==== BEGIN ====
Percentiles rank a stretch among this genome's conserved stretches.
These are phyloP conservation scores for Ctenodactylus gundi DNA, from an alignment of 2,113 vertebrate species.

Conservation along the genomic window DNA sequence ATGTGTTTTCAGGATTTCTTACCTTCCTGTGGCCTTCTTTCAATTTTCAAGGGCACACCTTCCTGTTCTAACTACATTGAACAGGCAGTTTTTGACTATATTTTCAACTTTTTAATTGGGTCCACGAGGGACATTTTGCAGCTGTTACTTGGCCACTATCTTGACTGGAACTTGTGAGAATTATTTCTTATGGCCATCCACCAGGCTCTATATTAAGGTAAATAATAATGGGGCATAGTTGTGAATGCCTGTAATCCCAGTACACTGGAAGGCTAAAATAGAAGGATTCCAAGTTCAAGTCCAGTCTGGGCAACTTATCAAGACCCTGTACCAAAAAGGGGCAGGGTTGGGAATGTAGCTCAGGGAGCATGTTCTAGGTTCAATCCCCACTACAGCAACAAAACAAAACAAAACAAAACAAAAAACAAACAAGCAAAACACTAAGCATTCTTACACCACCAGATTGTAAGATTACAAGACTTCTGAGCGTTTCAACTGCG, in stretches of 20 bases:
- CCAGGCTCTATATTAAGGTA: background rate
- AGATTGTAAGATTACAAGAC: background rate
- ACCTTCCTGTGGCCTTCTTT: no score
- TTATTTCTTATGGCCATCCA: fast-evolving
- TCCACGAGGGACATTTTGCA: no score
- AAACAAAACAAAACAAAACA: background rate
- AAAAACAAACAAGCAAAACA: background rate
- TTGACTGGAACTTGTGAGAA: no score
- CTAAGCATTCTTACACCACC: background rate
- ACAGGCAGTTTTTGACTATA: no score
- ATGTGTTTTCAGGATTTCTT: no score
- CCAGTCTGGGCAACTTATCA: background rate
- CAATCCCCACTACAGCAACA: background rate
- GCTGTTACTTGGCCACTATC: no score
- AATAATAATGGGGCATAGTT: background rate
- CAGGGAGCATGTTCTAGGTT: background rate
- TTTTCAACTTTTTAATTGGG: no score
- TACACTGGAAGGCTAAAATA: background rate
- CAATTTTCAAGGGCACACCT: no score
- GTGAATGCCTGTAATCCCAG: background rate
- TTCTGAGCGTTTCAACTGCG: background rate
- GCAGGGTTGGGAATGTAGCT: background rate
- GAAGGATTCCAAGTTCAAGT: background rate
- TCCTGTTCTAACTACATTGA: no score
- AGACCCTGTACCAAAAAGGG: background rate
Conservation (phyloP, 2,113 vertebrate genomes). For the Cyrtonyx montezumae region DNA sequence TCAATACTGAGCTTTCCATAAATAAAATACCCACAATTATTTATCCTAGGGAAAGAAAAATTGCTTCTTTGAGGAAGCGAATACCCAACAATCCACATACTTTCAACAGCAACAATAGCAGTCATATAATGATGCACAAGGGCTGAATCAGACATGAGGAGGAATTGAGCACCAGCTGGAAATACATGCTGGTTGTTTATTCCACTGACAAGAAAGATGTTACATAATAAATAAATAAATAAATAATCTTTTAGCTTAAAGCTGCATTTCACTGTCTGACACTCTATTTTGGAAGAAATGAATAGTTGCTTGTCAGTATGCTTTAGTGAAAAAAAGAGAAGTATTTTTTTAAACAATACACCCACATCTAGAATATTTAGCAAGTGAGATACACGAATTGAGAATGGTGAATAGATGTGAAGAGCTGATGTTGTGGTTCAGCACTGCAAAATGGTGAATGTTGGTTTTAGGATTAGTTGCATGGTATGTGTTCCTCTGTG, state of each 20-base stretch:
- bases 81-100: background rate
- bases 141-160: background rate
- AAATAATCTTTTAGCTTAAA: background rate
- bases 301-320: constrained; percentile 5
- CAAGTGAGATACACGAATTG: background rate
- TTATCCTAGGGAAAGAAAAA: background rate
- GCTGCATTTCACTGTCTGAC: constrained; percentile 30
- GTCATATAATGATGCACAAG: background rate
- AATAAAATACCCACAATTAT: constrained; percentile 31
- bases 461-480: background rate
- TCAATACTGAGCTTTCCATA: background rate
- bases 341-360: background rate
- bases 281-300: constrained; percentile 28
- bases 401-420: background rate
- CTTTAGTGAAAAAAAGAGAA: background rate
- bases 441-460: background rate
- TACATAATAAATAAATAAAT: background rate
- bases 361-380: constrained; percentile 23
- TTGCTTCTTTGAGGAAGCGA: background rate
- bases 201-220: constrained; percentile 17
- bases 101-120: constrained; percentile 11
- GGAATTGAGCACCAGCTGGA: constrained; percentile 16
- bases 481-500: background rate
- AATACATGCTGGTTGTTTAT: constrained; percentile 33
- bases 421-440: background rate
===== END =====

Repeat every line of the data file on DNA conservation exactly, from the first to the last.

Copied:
Percentiles rank a stretch among this genome's conserved stretches.
These are phyloP conservation scores for Ctenodactylus gundi DNA, from an alignment of 2,113 vertebrate species.

Conservation along the genomic window DNA sequence ATGTGTTTTCAGGATTTCTTACCTTCCTGTGGCCTTCTTTCAATTTTCAAGGGCACACCTTCCTGTTCTAACTACATTGAACAGGCAGTTTTTGACTATATTTTCAACTTTTTAATTGGGTCCACGAGGGACATTTTGCAGCTGTTACTTGGCCACTATCTTGACTGGAACTTGTGAGAATTATTTCTTATGGCCATCCACCAGGCTCTATATTAAGGTAAATAATAATGGGGCATAGTTGTGAATGCCTGTAATCCCAGTACACTGGAAGGCTAAAATAGAAGGATTCCAAGTTCAAGTCCAGTCTGGGCAACTTATCAAGACCCTGTACCAAAAAGGGGCAGGGTTGGGAATGTAGCTCAGGGAGCATGTTCTAGGTTCAATCCCCACTACAGCAACAAAACAAAACAAAACAAAACAAAAAACAAACAAGCAAAACACTAAGCATTCTTACACCACCAGATTGTAAGATTACAAGACTTCTGAGCGTTTCAACTGCG, in stretches of 20 bases:
- CCAGGCTCTATATTAAGGTA: background rate
- AGATTGTAAGATTACAAGAC: background rate
- ACCTTCCTGTGGCCTTCTTT: no score
- TTATTTCTTATGGCCATCCA: fast-evolving
- TCCACGAGGGACATTTTGCA: no score
- AAACAAAACAAAACAAAACA: background rate
- AAAAACAAACAAGCAAAACA: background rate
- TTGACTGGAACTTGTGAGAA: no score
- CTAAGCATTCTTACACCACC: background rate
- ACAGGCAGTTTTTGACTATA: no score
- ATGTGTTTTCAGGATTTCTT: no score
- CCAGTCTGGGCAACTTATCA: background rate
- CAATCCCCACTACAGCAACA: background rate
- GCTGTTACTTGGCCACTATC: no score
- AATAATAATGGGGCATAGTT: background rate
- CAGGGAGCATGTTCTAGGTT: background rate
- TTTTCAACTTTTTAATTGGG: no score
- TACACTGGAAGGCTAAAATA: background rate
- CAATTTTCAAGGGCACACCT: no score
- GTGAATGCCTGTAATCCCAG: background rate
- TTCTGAGCGTTTCAACTGCG: background rate
- GCAGGGTTGGGAATGTAGCT: background rate
- GAAGGATTCCAAGTTCAAGT: background rate
- TCCTGTTCTAACTACATTGA: no score
- AGACCCTGTACCAAAAAGGG: background rate
Conservation (phyloP, 2,113 vertebrate genomes). For the Cyrtonyx montezumae region DNA sequence TCAATACTGAGCTTTCCATAAATAAAATACCCACAATTATTTATCCTAGGGAAAGAAAAATTGCTTCTTTGAGGAAGCGAATACCCAACAATCCACATACTTTCAACAGCAACAATAGCAGTCATATAATGATGCACAAGGGCTGAATCAGACATGAGGAGGAATTGAGCACCAGCTGGAAATACATGCTGGTTGTTTATTCCACTGACAAGAAAGATGTTACATAATAAATAAATAAATAAATAATCTTTTAGCTTAAAGCTGCATTTCACTGTCTGACACTCTATTTTGGAAGAAATGAATAGTTGCTTGTCAGTATGCTTTAGTGAAAAAAAGAGAAGTATTTTTTTAAACAATACACCCACATCTAGAATATTTAGCAAGTGAGATACACGAATTGAGAATGGTGAATAGATGTGAAGAGCTGATGTTGTGGTTCAGCACTGCAAAATGGTGAATGTTGGTTTTAGGATTAGTTGCATGGTATGTGTTCCTCTGTG, state of each 20-base stretch:
- bases 81-100: background rate
- bases 141-160: background rate
- AAATAATCTTTTAGCTTAAA: background rate
- bases 301-320: constrained; percentile 5
- CAAGTGAGATACACGAATTG: background rate
- TTATCCTAGGGAAAGAAAAA: background rate
- GCTGCATTTCACTGTCTGAC: constrained; percentile 30
- GTCATATAATGATGCACAAG: background rate
- AATAAAATACCCACAATTAT: constrained; percentile 31
- bases 461-480: background rate
- TCAATACTGAGCTTTCCATA: background rate
- bases 341-360: background rate
- bases 281-300: constrained; percentile 28
- bases 401-420: background rate
- CTTTAGTGAAAAAAAGAGAA: background rate
- bases 441-460: background rate
- TACATAATAAATAAATAAAT: background rate
- bases 361-380: constrained; percentile 23
- TTGCTTCTTTGAGGAAGCGA: background rate
- bases 201-220: constrained; percentile 17
- bases 101-120: constrained; percentile 11
- GGAATTGAGCACCAGCTGGA: constrained; percentile 16
- bases 481-500: background rate
- AATACATGCTGGTTGTTTAT: constrained; percentile 33
- bases 421-440: background rate